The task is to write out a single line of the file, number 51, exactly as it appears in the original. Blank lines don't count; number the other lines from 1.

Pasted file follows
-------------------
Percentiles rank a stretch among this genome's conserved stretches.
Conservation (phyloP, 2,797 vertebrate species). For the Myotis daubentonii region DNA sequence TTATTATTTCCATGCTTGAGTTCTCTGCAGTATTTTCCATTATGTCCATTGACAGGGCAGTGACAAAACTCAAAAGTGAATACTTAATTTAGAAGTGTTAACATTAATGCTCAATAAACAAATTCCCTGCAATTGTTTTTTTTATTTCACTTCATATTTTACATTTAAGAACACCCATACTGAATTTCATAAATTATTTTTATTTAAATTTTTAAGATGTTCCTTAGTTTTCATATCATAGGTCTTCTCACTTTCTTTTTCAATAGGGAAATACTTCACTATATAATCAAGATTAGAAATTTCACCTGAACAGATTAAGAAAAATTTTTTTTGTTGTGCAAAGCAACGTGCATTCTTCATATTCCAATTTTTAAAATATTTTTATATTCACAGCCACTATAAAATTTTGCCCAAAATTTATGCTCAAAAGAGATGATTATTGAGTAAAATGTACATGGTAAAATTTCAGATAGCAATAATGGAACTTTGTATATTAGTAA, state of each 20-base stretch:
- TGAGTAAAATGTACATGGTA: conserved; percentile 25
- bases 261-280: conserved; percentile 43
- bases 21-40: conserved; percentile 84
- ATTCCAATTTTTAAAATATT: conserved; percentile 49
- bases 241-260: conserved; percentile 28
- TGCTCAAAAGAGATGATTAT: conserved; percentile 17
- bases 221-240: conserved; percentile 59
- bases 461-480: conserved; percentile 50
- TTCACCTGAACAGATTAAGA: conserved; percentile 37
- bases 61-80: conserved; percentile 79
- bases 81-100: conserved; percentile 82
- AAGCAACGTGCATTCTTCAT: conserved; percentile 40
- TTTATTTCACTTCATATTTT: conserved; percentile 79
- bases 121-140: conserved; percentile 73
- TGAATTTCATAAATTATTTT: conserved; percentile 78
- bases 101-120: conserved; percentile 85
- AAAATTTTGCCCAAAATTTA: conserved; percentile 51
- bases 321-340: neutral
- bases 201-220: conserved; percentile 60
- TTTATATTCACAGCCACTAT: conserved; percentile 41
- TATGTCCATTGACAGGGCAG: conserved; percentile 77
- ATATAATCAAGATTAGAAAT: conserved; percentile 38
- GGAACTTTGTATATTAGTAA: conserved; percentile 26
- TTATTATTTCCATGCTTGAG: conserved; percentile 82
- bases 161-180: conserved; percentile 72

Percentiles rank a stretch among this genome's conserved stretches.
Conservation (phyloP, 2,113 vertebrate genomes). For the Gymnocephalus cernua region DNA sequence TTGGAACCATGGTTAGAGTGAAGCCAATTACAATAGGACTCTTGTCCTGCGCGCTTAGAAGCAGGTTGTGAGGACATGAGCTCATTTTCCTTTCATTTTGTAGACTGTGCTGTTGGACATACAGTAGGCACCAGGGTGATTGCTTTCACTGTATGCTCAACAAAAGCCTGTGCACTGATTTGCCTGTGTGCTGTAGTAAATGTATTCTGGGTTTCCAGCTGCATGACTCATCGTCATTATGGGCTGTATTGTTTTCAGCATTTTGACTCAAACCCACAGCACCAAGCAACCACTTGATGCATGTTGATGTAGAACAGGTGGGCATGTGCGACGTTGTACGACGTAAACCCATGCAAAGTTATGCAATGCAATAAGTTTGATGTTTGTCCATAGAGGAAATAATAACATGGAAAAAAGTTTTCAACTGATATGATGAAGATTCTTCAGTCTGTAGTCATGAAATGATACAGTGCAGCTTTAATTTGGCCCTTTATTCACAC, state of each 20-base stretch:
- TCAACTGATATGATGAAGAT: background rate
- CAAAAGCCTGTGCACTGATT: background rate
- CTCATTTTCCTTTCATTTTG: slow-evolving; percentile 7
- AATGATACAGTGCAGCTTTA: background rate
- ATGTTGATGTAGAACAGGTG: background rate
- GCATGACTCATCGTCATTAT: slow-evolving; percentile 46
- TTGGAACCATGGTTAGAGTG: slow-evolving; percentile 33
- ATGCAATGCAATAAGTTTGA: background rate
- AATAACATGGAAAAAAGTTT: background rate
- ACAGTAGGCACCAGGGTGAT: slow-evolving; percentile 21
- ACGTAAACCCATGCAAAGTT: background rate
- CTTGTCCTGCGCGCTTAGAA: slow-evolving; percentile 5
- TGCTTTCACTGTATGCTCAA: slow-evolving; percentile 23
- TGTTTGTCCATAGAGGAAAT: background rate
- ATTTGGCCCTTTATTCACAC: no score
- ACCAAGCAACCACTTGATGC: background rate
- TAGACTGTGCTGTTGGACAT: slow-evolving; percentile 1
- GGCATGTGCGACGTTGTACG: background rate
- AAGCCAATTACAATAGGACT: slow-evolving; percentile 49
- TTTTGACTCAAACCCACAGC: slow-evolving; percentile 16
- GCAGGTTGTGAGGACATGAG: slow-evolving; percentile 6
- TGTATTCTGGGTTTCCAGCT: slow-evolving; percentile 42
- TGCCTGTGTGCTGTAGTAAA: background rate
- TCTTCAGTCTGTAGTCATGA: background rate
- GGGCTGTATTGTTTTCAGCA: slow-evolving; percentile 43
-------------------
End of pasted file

- TGTATTCTGGGTTTCCAGCT: slow-evolving; percentile 42